"Well, I went down to the station…” goes the opening line to many a blues tale – and once upon a time you may have found yourself entering a dingy space leading into even dingier platforms. Yet their location and purpose means that many stations are ripe for unlocking regeneration schemes, from giving a shopping street a focal
point, to providing easy public transport access to employment and opening up areas for homes.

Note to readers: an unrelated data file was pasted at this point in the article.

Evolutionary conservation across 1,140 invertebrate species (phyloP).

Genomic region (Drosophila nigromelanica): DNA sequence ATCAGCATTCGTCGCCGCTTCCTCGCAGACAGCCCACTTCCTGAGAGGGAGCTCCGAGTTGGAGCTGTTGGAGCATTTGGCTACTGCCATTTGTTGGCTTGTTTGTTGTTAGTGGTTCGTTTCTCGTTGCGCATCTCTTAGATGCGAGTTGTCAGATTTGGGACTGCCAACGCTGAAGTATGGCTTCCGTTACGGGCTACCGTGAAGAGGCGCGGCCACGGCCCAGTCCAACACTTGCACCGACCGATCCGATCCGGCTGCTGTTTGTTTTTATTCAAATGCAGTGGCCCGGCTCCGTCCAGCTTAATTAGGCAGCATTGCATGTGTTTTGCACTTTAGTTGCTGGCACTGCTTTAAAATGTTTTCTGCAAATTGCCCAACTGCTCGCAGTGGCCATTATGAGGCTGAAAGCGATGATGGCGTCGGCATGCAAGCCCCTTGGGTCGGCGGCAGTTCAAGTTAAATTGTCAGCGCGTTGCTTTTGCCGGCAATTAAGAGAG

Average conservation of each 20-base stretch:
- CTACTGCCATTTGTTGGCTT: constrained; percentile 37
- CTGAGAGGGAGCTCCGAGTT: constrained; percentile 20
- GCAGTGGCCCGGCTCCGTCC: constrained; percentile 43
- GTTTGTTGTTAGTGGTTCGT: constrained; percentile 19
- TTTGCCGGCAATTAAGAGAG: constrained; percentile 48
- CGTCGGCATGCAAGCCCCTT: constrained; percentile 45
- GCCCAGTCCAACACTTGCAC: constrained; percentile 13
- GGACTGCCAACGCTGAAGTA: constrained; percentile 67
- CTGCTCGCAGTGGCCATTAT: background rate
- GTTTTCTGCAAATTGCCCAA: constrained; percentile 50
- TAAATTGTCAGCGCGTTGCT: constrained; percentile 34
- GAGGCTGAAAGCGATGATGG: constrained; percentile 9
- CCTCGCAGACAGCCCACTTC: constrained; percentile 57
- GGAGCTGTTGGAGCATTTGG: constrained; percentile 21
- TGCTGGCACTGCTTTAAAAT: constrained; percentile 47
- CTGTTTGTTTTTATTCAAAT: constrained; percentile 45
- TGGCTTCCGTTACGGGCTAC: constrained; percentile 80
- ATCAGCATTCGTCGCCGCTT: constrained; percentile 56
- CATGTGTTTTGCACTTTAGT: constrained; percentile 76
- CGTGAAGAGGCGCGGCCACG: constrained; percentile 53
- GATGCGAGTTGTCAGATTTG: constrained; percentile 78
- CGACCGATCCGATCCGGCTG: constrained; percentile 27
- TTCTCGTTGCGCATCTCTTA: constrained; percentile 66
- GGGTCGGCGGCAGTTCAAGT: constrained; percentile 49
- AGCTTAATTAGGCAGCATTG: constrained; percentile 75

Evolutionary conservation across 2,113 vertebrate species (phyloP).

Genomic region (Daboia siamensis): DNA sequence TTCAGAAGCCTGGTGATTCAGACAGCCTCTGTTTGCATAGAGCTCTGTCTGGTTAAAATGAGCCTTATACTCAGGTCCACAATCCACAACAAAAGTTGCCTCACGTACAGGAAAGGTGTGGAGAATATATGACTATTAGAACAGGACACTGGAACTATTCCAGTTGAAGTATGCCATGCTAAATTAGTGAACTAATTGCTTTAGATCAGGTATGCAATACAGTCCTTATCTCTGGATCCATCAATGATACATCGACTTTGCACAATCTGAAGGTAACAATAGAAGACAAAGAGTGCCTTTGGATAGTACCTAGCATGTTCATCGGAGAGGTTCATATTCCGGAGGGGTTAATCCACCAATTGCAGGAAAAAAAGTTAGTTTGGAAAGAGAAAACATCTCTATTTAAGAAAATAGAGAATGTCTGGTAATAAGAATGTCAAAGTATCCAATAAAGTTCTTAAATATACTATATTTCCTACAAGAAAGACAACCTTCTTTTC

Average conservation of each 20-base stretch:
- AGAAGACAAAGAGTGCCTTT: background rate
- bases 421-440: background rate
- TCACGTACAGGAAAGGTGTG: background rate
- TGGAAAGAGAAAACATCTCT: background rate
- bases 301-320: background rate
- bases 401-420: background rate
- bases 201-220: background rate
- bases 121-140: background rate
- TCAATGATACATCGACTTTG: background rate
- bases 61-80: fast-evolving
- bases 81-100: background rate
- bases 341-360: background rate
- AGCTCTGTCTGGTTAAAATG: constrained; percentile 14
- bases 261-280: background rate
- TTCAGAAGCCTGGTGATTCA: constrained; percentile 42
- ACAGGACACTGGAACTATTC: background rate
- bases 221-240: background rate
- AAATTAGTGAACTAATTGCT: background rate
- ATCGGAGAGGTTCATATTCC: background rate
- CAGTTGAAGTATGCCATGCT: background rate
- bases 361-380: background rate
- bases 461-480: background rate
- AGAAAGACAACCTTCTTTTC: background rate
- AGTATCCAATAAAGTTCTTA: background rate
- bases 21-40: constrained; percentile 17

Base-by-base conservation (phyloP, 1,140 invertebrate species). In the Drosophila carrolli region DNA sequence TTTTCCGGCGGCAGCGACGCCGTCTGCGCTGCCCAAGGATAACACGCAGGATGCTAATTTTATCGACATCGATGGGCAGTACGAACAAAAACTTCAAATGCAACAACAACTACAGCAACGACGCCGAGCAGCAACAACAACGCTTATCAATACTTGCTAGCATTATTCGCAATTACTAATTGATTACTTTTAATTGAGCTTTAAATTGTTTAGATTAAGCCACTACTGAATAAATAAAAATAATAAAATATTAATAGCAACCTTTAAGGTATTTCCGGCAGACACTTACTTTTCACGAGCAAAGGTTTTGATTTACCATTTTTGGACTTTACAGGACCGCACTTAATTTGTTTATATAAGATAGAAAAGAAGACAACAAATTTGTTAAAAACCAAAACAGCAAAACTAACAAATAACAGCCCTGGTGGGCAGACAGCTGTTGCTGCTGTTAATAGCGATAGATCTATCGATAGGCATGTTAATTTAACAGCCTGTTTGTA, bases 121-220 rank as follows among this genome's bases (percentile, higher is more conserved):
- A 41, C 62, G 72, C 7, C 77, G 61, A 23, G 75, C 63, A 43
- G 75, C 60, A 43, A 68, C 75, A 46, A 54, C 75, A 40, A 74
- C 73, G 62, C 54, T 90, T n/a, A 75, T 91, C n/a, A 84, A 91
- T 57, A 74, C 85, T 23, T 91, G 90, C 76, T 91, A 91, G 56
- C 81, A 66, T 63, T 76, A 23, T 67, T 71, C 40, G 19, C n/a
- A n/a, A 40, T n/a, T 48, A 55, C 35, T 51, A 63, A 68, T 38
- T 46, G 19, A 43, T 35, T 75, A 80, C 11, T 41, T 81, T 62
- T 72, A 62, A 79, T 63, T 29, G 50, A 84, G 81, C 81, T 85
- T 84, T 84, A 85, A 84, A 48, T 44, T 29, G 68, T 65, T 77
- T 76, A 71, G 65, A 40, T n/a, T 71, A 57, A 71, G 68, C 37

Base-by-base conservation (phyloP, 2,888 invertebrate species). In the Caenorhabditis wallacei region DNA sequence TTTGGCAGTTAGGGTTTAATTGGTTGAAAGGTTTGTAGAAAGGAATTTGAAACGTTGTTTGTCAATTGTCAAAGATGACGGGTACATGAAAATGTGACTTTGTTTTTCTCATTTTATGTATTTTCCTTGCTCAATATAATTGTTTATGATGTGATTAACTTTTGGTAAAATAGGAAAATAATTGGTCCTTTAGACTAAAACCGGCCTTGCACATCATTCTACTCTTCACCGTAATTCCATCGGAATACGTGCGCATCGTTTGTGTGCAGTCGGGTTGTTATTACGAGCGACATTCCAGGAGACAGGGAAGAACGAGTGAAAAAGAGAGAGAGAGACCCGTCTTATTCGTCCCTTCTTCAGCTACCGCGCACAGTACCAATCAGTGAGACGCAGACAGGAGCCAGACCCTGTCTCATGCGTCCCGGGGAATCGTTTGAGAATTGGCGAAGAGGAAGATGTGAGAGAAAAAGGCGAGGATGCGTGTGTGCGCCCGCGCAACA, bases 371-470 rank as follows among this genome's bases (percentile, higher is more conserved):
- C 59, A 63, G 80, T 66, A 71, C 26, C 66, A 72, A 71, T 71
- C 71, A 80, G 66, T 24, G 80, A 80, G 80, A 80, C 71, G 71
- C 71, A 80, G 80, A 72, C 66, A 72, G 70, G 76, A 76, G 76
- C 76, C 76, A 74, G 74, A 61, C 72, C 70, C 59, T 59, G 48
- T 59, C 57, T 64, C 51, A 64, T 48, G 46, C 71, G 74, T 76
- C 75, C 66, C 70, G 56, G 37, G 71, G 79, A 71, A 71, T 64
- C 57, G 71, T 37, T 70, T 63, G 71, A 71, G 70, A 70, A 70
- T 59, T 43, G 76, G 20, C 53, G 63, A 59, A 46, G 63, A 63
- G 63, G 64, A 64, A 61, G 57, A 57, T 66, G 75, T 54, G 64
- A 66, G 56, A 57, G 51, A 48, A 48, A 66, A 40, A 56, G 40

Network Rail, owner of 2,500 British stations, is one of the nation’s largest landowners. It’s only too happy to put surplus space near to – and, with some caveats, above – stations into schemes that make it money. But engaging with the rail industry can be a complex operation for planners. Network Rail’s role is akin to a freeholder, with stations in effect leased by a train operator that may have little incentive to cooperate in improvements if its franchise is soon to expire. The Department for Transport, which lets franchises to operators, will also most likely become involved. Accommodating the rail industry’s operational needs is vital in stacking up a project, but generally it will be happy if more passengers use a station because of a development.